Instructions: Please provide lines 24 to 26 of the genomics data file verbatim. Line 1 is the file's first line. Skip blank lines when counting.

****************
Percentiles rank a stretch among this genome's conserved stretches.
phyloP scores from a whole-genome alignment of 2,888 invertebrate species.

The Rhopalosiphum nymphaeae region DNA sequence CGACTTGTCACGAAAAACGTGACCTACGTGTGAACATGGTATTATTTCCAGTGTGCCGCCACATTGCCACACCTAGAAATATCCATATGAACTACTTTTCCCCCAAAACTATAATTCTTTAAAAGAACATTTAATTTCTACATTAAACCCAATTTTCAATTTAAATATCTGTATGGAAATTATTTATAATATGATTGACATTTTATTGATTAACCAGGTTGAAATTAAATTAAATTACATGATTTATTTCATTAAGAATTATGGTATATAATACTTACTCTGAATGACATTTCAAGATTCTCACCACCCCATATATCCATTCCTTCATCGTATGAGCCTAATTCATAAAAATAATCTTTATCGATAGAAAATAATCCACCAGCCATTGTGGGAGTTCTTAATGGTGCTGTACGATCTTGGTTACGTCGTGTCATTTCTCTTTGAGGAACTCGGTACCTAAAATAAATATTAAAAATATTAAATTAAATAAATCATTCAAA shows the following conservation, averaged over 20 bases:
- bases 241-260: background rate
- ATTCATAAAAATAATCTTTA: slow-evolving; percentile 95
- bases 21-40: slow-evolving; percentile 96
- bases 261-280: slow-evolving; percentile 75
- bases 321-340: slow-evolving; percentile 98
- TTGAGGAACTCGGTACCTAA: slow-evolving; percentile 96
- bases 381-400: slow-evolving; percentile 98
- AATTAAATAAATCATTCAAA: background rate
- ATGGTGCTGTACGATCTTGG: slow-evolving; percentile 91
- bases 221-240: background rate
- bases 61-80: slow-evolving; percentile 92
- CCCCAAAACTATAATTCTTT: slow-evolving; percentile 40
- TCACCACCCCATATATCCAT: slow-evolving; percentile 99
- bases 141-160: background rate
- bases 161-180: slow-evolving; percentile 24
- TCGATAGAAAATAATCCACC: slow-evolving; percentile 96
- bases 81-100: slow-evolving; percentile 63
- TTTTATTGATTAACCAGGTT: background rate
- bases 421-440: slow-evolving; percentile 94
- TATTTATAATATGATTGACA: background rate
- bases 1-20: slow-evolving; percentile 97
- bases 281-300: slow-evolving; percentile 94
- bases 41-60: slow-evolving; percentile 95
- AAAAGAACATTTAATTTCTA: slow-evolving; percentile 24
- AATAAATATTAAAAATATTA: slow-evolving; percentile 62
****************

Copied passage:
- bases 1-20: slow-evolving; percentile 97
- bases 281-300: slow-evolving; percentile 94
- bases 41-60: slow-evolving; percentile 95